advertisement

A big, fat, Greek festival

The annual Greek fair celebrates family, food and dancing.
Sunday, February 8, 2004 | 12:00 a.m. CST; updated 10:06 p.m. CDT, Saturday, July 19, 2008

John Pardalos wears blue scrubs — and a huge smile. Always up for a chat, he juggles a busy family life with two children and his job as neonatologist and medical director of Columbia’s Children’s Hospital Transport Service.

But caring for newborns and their mothers hasn’t been the only thing on Pardalos’ agenda lately. Pardalos is highly involved in Columbia’s St. Luke the Evangelist Greek Orthodox Church, and after three months of labor, he will help deliver My Big Fat Greek Dinner & Dance, a fund-raiser for the church where he serves as council president. Pardalos has delegated the community effort that went into organizing, among other things, location, live music and food.

“When I was growing up we didn’t have a church here. We had to go to St. Louis, so I never got to know so much about my religion,” Pardalos said. “It’s important for me and my children to attend church services and Sunday school on a regular basis.”

Today’s dinner and dance, set from 5 to 10 p.m. at Peachtree Catering & Banquet Center, will be another way for Pardalos and others to celebrate Greek traditions. The event features Greek food, wine and dance. Bouzouki Pete’s Orchestra of St. Louis will provide music with mandolin, organ and keyboards. Proceeds from a silent auction will benefit the church’s building fund.

George Kardon, a regular churchgoer, said members of the parish are looking forward to the event — even the younger generation.

“(My generation) came from Greece; we know what our religion is all about. It’s important to pass that on,” he said. “That’s why we worry so much about keeping the young people involved in church activities such as the dinner dance.”

St. Luke’s is raising money to buy land, preferably in south Columbia. The idea is to first build a community center for offices, eight classrooms and a hall to accommodate 250 people. Later, the church council wants an expert to design the church building.

“It’s a very unique style of architecture,” the Rev. Dean Panagos said. “Orthodox churches are usually built in the shape of a cross, with domes, basilicas — very ornate.”

St. Luke, the only Orthodox church in mid-Missouri, rose in membershipfrom 35 to about 75 families since Columbia became an independent parish in 2001. The church owns two adjacent buildings in west Columbia, but the facilities remain insufficient: At last week’s service, all 60 seats in the former day-care center were taken, while late arrivals sipped coffee and listened from a kitchen area. Orthodox Christians of American, Greek and east European descent come from as far as Boonville, Jefferson City and Kirksville to attend services.

St. Luke’s members hope the dinner dance and silent auction will raise enough money to begin the costly endeavor.

“I hope we’ll raise $15,000. We can do it,” Alex Terzopoulos, co-owner of G&D Pizza & Steak, said.

Besides shish kebab, dinner rolls and Greek salad, the buffet will include food you won’t find anywhere else in Columbia, Terzopoulos said. Some women will bring homemade Greek desserts: shortbread cookies called Kourabiedes, Baklava (crushed nuts in a thin pastry topped with syrup), and Ravani, a golden yellow cake made with farina or semolina.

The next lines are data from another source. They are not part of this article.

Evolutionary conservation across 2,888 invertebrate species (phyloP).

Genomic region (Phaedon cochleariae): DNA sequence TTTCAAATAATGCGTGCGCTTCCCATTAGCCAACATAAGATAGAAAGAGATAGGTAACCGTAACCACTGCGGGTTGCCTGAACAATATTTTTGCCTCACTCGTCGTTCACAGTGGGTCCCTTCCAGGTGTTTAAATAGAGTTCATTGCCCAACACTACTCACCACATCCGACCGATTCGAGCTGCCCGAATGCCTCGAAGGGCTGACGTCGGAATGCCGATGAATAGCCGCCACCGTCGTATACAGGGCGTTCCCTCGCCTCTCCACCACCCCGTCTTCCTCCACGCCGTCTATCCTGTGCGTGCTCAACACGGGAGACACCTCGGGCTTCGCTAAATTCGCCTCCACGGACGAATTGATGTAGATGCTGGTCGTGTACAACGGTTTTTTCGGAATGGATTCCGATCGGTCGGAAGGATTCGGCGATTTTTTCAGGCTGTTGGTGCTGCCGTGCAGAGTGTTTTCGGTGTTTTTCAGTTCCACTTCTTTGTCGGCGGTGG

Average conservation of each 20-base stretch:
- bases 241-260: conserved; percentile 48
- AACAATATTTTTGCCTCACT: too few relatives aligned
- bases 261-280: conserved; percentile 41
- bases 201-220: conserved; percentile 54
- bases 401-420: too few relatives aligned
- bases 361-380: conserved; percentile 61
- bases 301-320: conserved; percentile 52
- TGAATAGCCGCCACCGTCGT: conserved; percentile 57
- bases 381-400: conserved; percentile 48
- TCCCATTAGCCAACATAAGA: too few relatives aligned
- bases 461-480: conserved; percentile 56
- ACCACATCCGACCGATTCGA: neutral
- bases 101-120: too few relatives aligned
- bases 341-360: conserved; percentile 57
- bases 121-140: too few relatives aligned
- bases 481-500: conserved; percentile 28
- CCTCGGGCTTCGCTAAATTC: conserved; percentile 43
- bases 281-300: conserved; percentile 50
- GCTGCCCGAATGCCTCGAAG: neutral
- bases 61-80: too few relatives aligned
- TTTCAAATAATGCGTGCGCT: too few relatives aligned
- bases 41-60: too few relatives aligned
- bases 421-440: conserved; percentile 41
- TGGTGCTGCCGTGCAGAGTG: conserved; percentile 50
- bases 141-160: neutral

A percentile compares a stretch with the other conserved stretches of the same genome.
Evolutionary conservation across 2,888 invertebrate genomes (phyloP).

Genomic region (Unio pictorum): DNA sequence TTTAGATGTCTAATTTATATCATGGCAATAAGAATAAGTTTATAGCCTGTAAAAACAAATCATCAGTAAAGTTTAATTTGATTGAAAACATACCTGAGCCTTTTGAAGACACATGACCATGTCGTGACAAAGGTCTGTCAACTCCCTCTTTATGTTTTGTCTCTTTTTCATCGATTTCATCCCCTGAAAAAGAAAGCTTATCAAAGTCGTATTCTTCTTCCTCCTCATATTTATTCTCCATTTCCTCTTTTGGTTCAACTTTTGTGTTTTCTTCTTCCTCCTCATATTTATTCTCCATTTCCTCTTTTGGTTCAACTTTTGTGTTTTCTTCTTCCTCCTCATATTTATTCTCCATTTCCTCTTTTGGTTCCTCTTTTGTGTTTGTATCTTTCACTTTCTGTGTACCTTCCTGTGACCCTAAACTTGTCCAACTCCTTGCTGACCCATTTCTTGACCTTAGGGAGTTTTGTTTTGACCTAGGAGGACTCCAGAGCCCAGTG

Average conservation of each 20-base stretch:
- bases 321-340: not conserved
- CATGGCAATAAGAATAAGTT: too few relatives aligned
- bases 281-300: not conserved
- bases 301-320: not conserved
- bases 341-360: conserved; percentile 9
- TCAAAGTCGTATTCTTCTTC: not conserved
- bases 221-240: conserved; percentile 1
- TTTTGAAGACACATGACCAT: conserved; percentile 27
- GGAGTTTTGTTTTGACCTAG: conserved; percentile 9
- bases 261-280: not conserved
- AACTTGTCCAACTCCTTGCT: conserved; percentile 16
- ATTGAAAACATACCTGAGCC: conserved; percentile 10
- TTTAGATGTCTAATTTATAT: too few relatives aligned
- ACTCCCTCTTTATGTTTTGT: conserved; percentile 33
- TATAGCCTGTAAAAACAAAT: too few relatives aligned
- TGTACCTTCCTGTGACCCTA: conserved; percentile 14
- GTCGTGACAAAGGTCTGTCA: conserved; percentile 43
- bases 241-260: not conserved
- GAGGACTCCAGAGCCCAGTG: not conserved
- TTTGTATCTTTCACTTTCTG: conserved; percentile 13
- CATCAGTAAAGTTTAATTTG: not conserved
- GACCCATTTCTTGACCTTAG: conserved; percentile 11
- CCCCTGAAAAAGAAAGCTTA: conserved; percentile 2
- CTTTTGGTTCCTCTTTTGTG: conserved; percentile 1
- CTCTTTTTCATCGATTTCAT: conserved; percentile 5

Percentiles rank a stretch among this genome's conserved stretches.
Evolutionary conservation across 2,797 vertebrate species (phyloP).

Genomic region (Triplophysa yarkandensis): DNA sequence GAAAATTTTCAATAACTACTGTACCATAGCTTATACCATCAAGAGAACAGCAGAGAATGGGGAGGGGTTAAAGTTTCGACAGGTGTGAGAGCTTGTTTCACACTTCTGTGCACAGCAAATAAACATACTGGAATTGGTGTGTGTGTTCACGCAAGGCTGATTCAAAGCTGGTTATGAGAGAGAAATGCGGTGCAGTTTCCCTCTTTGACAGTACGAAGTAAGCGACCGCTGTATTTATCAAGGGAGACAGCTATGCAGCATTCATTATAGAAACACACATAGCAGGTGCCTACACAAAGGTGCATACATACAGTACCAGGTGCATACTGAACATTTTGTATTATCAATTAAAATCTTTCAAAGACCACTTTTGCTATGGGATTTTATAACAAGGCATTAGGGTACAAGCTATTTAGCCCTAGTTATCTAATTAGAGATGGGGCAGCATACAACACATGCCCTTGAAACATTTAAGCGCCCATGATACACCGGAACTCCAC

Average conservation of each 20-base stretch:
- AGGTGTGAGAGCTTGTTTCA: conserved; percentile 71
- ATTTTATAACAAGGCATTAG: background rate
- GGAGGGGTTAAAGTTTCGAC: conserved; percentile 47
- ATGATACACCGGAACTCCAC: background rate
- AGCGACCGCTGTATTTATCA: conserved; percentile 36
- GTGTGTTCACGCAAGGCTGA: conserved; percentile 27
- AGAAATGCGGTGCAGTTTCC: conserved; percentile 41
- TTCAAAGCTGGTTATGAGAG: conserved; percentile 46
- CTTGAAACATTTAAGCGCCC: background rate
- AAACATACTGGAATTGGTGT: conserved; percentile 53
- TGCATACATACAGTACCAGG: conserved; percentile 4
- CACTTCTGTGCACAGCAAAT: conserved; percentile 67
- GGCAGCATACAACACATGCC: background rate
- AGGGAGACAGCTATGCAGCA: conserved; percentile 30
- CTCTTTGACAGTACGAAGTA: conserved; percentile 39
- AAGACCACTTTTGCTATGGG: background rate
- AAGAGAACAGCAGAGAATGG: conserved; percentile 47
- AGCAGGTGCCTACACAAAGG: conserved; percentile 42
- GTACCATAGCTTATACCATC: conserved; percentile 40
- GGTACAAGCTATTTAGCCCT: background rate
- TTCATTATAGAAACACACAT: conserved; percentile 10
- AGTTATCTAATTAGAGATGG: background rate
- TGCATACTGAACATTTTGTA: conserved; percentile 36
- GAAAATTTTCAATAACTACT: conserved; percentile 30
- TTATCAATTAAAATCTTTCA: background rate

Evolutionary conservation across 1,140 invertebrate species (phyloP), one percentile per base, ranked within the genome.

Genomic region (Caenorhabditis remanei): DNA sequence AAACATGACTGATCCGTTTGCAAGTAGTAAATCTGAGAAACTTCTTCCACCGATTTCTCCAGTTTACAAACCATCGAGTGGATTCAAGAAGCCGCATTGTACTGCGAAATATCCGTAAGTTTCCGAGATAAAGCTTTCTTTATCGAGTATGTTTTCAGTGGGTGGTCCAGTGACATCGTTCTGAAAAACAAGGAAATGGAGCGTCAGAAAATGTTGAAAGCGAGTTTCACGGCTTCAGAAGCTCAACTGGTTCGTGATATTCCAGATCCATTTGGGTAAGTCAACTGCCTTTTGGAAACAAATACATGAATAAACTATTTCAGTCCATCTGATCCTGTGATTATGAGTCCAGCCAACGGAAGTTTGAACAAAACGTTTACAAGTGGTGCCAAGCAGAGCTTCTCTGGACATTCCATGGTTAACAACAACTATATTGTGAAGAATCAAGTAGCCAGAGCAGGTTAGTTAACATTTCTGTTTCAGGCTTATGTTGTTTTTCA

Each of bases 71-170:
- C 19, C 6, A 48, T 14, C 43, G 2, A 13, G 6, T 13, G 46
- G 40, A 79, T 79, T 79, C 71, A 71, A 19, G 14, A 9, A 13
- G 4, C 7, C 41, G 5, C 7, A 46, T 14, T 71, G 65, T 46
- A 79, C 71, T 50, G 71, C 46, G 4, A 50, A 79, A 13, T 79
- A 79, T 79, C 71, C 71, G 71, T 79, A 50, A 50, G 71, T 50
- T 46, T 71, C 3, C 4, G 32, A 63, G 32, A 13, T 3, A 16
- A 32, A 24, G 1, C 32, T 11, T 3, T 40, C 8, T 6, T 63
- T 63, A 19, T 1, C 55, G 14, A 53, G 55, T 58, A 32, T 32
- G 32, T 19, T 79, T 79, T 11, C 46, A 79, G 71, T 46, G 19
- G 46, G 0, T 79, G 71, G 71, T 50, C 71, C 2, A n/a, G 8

The dinner dance is one of several public events the church organizes. It sponsors a golf tournament each spring, and a food festival in October. Despite bad weather, around 300 people — about half non-Greek — attended last February’s first dinner dance.

Stephanie Panagos, who helped publicize the events, said she expects a fund-raiser that is “nice to be at.” She looks forward to passing Greek traditions such as the dancing along to her two children.

“There’s no opportunity for Greek dancing here in mid-Missouri,” she said. “It’s uplifting music. Everyone can participate, you don’t need a partner.”

Georgia Kaouris, a council member who has attended church services for 25 years, hopes for good weather, many attendees and lots of fun.

“Once you go to the dance floor, you don’t want to stop — even when your feet want to,” she said.

Church activities such as the dinner and dance help foster a sense of community among the many people of Orthodox faiths scattered around mid-Missouri. For Kaouris, the church is like a family.

The few Greek families that lived in mid-Missouri 20 to 30 years ago, Pardalos said, used to get together for Christmas, Thanksgiving and other holidays.

But as families grew, they started spending holidays with their closest relatives only.

“So this event replaces that,” Pardalos said. “There’ll be people at the dance this year that I haven’t seen since last time.”


Like what you see here? Become a member.


Show Me the Errors (What's this?)

Report corrections or additions here. Leave comments below here.

You must be logged in to participate in the Show Me the Errors contest.


Comments

Leave a comment

Speak up and join the conversation! Make sure to follow the guidelines outlined below and register with our site. You must be logged in to comment. (Our full comment policy is here.)

  • Don't use obscene, profane or vulgar language.
  • Don't use language that makes personal attacks on fellow commenters or discriminates based on race, religion, gender or ethnicity.
  • Use your real first and last name when registering on the website. It will be published with every comment. (Read why we ask for that here.)
  • Don’t solicit or promote businesses.

We are not able to monitor every comment that comes through. If you see something objectionable, please click the "Report comment" link.

You must be logged in to comment.

Forget your password?

Don't have an account? Register here.

advertisements